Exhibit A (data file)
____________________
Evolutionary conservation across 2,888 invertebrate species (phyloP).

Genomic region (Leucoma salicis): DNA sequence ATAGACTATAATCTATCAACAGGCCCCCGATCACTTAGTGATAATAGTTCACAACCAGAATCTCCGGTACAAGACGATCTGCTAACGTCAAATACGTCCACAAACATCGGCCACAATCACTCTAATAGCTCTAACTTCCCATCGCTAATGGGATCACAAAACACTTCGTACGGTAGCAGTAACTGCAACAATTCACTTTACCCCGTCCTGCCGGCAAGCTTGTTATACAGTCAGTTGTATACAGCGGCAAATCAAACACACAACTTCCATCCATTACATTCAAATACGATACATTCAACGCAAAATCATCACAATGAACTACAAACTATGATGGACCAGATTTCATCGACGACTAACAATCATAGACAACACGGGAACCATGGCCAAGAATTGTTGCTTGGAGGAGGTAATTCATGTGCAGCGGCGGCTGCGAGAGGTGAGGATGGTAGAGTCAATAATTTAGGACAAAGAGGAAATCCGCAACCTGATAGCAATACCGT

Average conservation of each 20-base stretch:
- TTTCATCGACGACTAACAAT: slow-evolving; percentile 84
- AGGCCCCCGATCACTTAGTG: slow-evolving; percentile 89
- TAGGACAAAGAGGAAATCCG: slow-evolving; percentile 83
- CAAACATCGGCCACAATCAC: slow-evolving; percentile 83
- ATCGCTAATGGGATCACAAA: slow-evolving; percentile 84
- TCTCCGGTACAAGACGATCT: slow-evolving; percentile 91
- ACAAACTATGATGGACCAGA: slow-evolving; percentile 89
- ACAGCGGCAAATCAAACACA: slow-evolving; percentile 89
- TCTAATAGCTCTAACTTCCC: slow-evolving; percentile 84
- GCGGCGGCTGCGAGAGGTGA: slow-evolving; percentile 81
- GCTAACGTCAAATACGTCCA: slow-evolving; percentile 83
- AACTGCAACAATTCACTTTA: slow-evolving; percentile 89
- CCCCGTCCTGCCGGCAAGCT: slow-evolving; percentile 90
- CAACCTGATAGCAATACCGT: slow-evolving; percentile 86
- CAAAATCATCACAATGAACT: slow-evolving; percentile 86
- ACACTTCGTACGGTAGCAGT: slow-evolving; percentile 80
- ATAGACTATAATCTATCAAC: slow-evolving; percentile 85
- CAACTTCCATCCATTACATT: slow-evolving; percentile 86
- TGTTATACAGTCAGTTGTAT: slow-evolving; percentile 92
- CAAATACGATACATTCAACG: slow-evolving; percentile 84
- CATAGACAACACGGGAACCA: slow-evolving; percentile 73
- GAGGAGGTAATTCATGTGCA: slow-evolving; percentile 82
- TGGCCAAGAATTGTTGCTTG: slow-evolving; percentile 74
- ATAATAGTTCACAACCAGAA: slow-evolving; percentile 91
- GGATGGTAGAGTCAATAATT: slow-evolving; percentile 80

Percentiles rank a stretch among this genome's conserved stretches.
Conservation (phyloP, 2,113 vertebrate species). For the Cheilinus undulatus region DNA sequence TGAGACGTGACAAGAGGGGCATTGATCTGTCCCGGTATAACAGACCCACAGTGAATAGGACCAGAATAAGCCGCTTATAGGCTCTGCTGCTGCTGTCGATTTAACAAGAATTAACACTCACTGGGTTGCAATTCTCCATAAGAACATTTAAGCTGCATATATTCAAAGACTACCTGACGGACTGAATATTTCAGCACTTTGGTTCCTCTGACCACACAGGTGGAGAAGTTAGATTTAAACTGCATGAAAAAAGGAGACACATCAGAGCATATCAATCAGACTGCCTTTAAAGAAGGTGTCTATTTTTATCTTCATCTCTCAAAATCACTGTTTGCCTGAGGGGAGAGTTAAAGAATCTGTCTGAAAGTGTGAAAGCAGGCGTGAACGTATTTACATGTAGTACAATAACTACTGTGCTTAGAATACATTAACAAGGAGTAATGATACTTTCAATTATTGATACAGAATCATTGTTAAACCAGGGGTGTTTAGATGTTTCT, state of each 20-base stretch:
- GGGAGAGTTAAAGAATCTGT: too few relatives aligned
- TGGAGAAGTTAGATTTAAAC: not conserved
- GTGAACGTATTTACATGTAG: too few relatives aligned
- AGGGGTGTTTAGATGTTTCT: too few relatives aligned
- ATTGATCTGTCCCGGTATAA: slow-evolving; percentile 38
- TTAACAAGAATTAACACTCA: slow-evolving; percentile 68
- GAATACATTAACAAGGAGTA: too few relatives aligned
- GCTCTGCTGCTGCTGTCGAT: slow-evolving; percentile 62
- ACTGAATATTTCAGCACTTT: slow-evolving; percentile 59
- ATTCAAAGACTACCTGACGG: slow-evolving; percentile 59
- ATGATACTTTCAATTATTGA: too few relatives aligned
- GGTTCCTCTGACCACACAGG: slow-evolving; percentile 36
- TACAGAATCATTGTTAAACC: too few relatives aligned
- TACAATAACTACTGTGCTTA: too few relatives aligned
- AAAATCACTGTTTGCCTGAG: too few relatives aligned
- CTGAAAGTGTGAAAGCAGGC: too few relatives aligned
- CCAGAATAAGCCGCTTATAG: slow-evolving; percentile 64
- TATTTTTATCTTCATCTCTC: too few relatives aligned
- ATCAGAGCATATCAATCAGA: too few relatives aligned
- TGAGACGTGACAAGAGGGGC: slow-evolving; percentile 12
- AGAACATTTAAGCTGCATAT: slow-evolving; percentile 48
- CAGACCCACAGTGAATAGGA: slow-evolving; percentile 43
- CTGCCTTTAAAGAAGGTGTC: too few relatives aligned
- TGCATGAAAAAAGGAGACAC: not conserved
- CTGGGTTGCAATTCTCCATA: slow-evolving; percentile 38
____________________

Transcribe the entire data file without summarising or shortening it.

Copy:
Evolutionary conservation across 2,888 invertebrate species (phyloP).

Genomic region (Leucoma salicis): DNA sequence ATAGACTATAATCTATCAACAGGCCCCCGATCACTTAGTGATAATAGTTCACAACCAGAATCTCCGGTACAAGACGATCTGCTAACGTCAAATACGTCCACAAACATCGGCCACAATCACTCTAATAGCTCTAACTTCCCATCGCTAATGGGATCACAAAACACTTCGTACGGTAGCAGTAACTGCAACAATTCACTTTACCCCGTCCTGCCGGCAAGCTTGTTATACAGTCAGTTGTATACAGCGGCAAATCAAACACACAACTTCCATCCATTACATTCAAATACGATACATTCAACGCAAAATCATCACAATGAACTACAAACTATGATGGACCAGATTTCATCGACGACTAACAATCATAGACAACACGGGAACCATGGCCAAGAATTGTTGCTTGGAGGAGGTAATTCATGTGCAGCGGCGGCTGCGAGAGGTGAGGATGGTAGAGTCAATAATTTAGGACAAAGAGGAAATCCGCAACCTGATAGCAATACCGT

Average conservation of each 20-base stretch:
- TTTCATCGACGACTAACAAT: slow-evolving; percentile 84
- AGGCCCCCGATCACTTAGTG: slow-evolving; percentile 89
- TAGGACAAAGAGGAAATCCG: slow-evolving; percentile 83
- CAAACATCGGCCACAATCAC: slow-evolving; percentile 83
- ATCGCTAATGGGATCACAAA: slow-evolving; percentile 84
- TCTCCGGTACAAGACGATCT: slow-evolving; percentile 91
- ACAAACTATGATGGACCAGA: slow-evolving; percentile 89
- ACAGCGGCAAATCAAACACA: slow-evolving; percentile 89
- TCTAATAGCTCTAACTTCCC: slow-evolving; percentile 84
- GCGGCGGCTGCGAGAGGTGA: slow-evolving; percentile 81
- GCTAACGTCAAATACGTCCA: slow-evolving; percentile 83
- AACTGCAACAATTCACTTTA: slow-evolving; percentile 89
- CCCCGTCCTGCCGGCAAGCT: slow-evolving; percentile 90
- CAACCTGATAGCAATACCGT: slow-evolving; percentile 86
- CAAAATCATCACAATGAACT: slow-evolving; percentile 86
- ACACTTCGTACGGTAGCAGT: slow-evolving; percentile 80
- ATAGACTATAATCTATCAAC: slow-evolving; percentile 85
- CAACTTCCATCCATTACATT: slow-evolving; percentile 86
- TGTTATACAGTCAGTTGTAT: slow-evolving; percentile 92
- CAAATACGATACATTCAACG: slow-evolving; percentile 84
- CATAGACAACACGGGAACCA: slow-evolving; percentile 73
- GAGGAGGTAATTCATGTGCA: slow-evolving; percentile 82
- TGGCCAAGAATTGTTGCTTG: slow-evolving; percentile 74
- ATAATAGTTCACAACCAGAA: slow-evolving; percentile 91
- GGATGGTAGAGTCAATAATT: slow-evolving; percentile 80

Percentiles rank a stretch among this genome's conserved stretches.
Conservation (phyloP, 2,113 vertebrate species). For the Cheilinus undulatus region DNA sequence TGAGACGTGACAAGAGGGGCATTGATCTGTCCCGGTATAACAGACCCACAGTGAATAGGACCAGAATAAGCCGCTTATAGGCTCTGCTGCTGCTGTCGATTTAACAAGAATTAACACTCACTGGGTTGCAATTCTCCATAAGAACATTTAAGCTGCATATATTCAAAGACTACCTGACGGACTGAATATTTCAGCACTTTGGTTCCTCTGACCACACAGGTGGAGAAGTTAGATTTAAACTGCATGAAAAAAGGAGACACATCAGAGCATATCAATCAGACTGCCTTTAAAGAAGGTGTCTATTTTTATCTTCATCTCTCAAAATCACTGTTTGCCTGAGGGGAGAGTTAAAGAATCTGTCTGAAAGTGTGAAAGCAGGCGTGAACGTATTTACATGTAGTACAATAACTACTGTGCTTAGAATACATTAACAAGGAGTAATGATACTTTCAATTATTGATACAGAATCATTGTTAAACCAGGGGTGTTTAGATGTTTCT, state of each 20-base stretch:
- GGGAGAGTTAAAGAATCTGT: too few relatives aligned
- TGGAGAAGTTAGATTTAAAC: not conserved
- GTGAACGTATTTACATGTAG: too few relatives aligned
- AGGGGTGTTTAGATGTTTCT: too few relatives aligned
- ATTGATCTGTCCCGGTATAA: slow-evolving; percentile 38
- TTAACAAGAATTAACACTCA: slow-evolving; percentile 68
- GAATACATTAACAAGGAGTA: too few relatives aligned
- GCTCTGCTGCTGCTGTCGAT: slow-evolving; percentile 62
- ACTGAATATTTCAGCACTTT: slow-evolving; percentile 59
- ATTCAAAGACTACCTGACGG: slow-evolving; percentile 59
- ATGATACTTTCAATTATTGA: too few relatives aligned
- GGTTCCTCTGACCACACAGG: slow-evolving; percentile 36
- TACAGAATCATTGTTAAACC: too few relatives aligned
- TACAATAACTACTGTGCTTA: too few relatives aligned
- AAAATCACTGTTTGCCTGAG: too few relatives aligned
- CTGAAAGTGTGAAAGCAGGC: too few relatives aligned
- CCAGAATAAGCCGCTTATAG: slow-evolving; percentile 64
- TATTTTTATCTTCATCTCTC: too few relatives aligned
- ATCAGAGCATATCAATCAGA: too few relatives aligned
- TGAGACGTGACAAGAGGGGC: slow-evolving; percentile 12
- AGAACATTTAAGCTGCATAT: slow-evolving; percentile 48
- CAGACCCACAGTGAATAGGA: slow-evolving; percentile 43
- CTGCCTTTAAAGAAGGTGTC: too few relatives aligned
- TGCATGAAAAAAGGAGACAC: not conserved
- CTGGGTTGCAATTCTCCATA: slow-evolving; percentile 38